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William Peden

I agree that Example 2 is more obviously wrong than Example 1.

I think that, in both cases, the right thing to do is to expand the arguments and perhaps introduce some closely related further issues. There is always more to be said. This takes more somewhat more work, but the result will be papers that you are more proud about.

Thi N.

A rule of thumb would be: would you be embarrassed if both were published, an somebody read them side-by-side? Would a reader be interested to read them both? Do they build on each other? Would a reader see the purpose for two different publications?

One way to approach it: would, with a bit of editing, the two papers be happy to be combined into something longer, say as different chapters in a book?

A lot of times, I think people are fine with a case where a philosopher discovers argument A, and discovers that it can be made to do work in responding to 4 different arguments in slightly different literatures. They write 4 papers, each of which reiterates argument A, and then shows how it impacts each different literature. If I were to read these papers side by side, I'd totally understand what was going on, I'd understand that they needed to repeat argument A in order to have stand-alone papers, and I would guess that these were the parts of something on the way to a book project. *Each part as to the larger picture of the impact of argument A*.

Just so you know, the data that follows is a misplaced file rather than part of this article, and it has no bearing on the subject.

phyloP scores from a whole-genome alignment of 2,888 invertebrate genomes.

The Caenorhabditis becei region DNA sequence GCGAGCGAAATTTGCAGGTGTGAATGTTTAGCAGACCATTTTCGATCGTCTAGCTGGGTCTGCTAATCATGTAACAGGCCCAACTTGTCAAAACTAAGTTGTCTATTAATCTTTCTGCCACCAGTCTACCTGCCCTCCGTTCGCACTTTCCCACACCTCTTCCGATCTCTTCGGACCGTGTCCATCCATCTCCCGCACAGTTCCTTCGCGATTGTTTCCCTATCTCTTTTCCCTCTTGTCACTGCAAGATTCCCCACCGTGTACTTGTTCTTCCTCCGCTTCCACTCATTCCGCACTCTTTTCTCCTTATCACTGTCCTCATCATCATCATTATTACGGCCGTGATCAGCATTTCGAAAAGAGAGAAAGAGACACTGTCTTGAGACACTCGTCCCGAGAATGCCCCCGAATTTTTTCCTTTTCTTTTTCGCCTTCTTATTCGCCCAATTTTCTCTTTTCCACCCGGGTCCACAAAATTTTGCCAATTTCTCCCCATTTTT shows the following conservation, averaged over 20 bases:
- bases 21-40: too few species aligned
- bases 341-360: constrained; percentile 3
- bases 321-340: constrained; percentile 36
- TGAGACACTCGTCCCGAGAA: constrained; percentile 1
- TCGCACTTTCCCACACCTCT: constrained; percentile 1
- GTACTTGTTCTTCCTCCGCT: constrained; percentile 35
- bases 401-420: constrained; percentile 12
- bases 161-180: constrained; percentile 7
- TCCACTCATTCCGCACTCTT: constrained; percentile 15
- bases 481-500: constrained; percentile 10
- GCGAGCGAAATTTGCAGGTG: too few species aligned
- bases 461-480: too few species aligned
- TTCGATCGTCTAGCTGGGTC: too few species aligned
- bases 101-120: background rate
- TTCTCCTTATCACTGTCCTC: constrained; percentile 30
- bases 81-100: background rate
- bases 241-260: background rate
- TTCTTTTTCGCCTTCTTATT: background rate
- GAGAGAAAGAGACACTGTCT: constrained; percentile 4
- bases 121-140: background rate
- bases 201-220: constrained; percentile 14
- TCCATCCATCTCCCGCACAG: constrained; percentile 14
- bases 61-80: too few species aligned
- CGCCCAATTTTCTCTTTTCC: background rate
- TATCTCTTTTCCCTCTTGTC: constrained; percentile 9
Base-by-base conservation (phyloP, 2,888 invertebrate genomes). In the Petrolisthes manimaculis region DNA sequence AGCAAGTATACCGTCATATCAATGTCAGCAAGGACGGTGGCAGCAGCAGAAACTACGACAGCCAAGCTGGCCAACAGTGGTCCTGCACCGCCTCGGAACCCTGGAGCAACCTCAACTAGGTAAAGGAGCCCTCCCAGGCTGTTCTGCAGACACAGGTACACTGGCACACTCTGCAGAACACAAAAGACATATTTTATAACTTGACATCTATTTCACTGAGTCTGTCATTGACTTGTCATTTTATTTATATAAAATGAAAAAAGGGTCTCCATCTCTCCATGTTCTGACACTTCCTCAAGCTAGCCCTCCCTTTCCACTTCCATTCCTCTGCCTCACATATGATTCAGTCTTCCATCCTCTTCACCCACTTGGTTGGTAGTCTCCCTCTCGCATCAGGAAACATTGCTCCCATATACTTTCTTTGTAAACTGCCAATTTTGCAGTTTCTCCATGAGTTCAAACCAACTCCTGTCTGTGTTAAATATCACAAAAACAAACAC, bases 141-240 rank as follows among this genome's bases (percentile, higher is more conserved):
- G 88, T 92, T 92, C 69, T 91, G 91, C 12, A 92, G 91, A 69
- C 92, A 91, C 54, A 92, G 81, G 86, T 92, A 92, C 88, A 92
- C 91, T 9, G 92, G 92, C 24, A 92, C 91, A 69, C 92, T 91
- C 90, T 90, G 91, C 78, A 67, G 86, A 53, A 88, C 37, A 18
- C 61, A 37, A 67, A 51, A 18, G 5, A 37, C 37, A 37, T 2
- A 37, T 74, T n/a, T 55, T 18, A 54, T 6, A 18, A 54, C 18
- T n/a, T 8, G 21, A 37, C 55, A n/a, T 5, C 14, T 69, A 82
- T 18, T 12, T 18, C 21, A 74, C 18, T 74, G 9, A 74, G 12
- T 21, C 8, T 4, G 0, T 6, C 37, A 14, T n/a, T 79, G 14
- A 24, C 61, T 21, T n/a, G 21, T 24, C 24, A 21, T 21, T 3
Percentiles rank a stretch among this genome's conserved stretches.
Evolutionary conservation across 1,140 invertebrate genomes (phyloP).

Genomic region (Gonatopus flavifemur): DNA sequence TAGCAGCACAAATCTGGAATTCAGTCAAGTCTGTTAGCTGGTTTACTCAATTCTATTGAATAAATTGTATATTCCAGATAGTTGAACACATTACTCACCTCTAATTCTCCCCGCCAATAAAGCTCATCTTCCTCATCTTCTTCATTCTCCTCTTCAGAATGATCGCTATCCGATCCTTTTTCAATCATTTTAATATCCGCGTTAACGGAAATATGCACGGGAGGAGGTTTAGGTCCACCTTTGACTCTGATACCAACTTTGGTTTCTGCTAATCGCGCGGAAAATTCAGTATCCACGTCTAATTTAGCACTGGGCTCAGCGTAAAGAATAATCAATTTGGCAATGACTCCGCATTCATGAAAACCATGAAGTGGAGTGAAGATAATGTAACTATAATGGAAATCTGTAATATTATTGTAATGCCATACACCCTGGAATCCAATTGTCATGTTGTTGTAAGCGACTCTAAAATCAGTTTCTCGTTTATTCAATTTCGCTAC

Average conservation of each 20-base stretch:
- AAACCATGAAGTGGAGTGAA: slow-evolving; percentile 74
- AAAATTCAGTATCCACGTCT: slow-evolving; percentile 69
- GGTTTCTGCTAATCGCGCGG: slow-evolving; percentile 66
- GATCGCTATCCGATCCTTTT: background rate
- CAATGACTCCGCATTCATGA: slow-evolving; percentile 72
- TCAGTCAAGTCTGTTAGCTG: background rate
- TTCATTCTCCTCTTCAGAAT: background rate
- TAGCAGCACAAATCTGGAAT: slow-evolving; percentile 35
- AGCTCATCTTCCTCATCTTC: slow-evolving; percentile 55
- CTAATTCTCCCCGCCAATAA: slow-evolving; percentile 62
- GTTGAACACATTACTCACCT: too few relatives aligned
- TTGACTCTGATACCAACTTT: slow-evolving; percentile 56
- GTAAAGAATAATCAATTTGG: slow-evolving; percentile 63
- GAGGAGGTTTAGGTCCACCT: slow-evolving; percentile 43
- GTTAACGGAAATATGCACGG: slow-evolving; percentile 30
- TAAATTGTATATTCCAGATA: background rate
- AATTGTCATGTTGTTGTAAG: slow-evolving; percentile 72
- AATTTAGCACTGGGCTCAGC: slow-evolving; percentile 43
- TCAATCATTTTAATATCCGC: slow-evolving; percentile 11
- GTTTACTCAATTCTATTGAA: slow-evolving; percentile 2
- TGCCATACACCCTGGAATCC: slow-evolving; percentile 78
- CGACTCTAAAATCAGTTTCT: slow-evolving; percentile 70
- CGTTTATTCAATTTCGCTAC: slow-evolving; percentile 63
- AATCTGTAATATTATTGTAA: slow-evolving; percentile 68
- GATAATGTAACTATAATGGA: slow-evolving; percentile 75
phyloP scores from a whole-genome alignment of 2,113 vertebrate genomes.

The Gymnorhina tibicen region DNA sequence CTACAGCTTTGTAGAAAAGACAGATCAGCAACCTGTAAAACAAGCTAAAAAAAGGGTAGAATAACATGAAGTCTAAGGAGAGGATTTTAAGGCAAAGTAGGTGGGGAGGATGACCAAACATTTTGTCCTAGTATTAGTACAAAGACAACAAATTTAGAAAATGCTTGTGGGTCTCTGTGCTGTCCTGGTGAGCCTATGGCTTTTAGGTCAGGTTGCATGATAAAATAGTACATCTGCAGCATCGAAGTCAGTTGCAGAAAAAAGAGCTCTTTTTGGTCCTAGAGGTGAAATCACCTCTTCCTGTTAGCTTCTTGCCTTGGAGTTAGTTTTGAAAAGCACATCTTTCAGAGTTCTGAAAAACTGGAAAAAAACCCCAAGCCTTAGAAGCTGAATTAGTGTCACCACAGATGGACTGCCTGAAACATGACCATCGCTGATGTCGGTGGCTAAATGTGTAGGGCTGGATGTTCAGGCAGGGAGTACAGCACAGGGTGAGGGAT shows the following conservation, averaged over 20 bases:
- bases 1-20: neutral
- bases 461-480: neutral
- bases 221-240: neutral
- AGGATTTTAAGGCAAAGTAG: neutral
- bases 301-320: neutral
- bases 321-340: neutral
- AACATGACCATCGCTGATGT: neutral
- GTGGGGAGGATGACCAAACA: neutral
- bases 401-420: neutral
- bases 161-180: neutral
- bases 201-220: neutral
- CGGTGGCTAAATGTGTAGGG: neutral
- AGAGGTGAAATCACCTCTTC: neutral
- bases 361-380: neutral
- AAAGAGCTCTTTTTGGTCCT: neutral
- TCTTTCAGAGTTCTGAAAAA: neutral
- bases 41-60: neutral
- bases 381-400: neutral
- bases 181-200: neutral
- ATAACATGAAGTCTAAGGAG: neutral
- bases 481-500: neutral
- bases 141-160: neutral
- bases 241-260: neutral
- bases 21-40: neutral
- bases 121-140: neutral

It can also make sense to write something for different audiences. (I know several cases where a philosopher has re-written one of their arguments in a less technical form for, say, an interdisiciplinary audience, to appear in an interdisciplinary publication. I have a paper that uses a case study to re-state an argument from a more technical paper, in the form of a case study, in a form that might be teachable to undergraduates. I was explicit about this in a footnote. But also I tried to put in case study details that would expand upon the idea for readers who already had read the tech-y academic version)

Other cases look like a cheap shot at getting a lot of publications, and add no real content but a slightly different frame. Those are gross.


It seems to me that there's a large amount of overlap between the same work of a given author across time. In fact, it seems to me that this is pretty common even amongst "top" journals and "top" scholars. So I have always assumed that what OP is describing is perfectly permissible. Consequently, I have done things like Example 1 and Example 2 before. I am doubtful that it is the best publication strategy. But I (personally) wouldn't see it going against disciplinary norms.

Bill Vanderburgh

Example 2 seems dodgy since the two papers are very similar and perhaps share too much content. But Example 1 seems like what I've seen frequently, at least over a career--different developments of very similar arguments in different contexts. To be safest, I would publish the one on theory A first, and then later submit the broader paper as an elaboration and extension of that first one.

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